Laird Barron's contribution, "Strappado", is far more traditional in its approach and leads the reader deep into familiar Poe territory. Our hero is part of a group of drunk, jaded, thrill seekers who come together while slumming with the "natives" in India. European and American jet setters looking for something off the beaten path, they first start in a bar catering to locals instead of staying in a designated tourist spot, then are lured to an underground "art" event. The big appeal is that the artist behind the event isn't even allowed into Great Britain because his work is so controversial. What the group don't know is that they won't be witnessing one of his "events", but are slated to be the next work of art.
Barron has cleverly recreated the feelings of impending doom that Poe was so adept at rousing in his readers. So while the characters in "Strappado", though their arrogance and delusions of importance, willingly go to meet their fates, we see what they are too blind to realize. If you've ever asked yourself how did people go to their deaths so willingly in the concentration camps or in similar situations, this story gives an indication of just how easy it is to lead sheep to the slaughter.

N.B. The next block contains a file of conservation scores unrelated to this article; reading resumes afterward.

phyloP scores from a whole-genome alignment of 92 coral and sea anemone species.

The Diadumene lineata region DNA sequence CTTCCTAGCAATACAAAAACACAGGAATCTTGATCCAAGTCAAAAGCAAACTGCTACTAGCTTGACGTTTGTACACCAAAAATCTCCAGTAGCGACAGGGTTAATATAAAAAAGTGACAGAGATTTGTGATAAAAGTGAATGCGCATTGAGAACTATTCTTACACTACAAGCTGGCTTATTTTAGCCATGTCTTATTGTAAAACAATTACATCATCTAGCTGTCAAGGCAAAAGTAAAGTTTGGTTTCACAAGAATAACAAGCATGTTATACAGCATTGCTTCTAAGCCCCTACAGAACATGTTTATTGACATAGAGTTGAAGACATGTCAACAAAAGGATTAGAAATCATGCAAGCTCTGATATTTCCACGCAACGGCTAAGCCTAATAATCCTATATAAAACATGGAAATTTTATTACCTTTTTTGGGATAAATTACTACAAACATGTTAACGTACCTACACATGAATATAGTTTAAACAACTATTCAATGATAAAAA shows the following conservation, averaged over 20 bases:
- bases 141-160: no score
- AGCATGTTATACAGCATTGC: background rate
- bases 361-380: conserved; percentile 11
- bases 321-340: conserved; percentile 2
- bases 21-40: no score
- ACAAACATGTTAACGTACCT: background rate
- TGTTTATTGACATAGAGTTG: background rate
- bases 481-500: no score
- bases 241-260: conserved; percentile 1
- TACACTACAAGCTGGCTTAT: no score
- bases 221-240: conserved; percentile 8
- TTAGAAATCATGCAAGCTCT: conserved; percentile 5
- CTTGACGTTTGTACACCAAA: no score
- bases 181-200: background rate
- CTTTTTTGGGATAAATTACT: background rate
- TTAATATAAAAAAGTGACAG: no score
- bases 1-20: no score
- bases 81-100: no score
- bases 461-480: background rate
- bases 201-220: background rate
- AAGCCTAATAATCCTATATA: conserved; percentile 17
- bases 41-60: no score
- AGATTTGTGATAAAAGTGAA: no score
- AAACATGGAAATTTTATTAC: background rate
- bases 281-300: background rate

The writer's have covered all the bases with their stories; from the gothic romance of Delia Sherman's "The Red Piano", which reads like a typical Poe story although set in contemporary New York City; offering an explanation for the manor of Poe's early death (he was found wandering the streets of Baltimore, stone cold sober, in somebody's else's clothes) in E. Catherine Tobler's "Beyond Porch And Portal"; to Melanie Tem's surreal take on "The Raven" - "The Pickers". Part of the fun is trying to guess which story, or aspect of Poe's life, inspired individual author's to write what they did. Unless your a Poe scholar, intimate with all his writings including his essays, there are some that will stump you, however each author has written an afterward that explains their choices, so that mystery will at least be cleared up.
Poe has been credited with writing the first ever mystery story, The Murders In The Rue Morgue, and his stories have been the inspiration for many a horror and dark fantasy writer over the years. The nineteen stories commissioned by Ellen Datlow for the collection Poe are works of mystery and imagination that not only do justice to the author they celebrate, but are fine stories in their own right. Datlow has once again shown an uncanny talent for approaching just the right writers for the task at hand, as not one disappoints.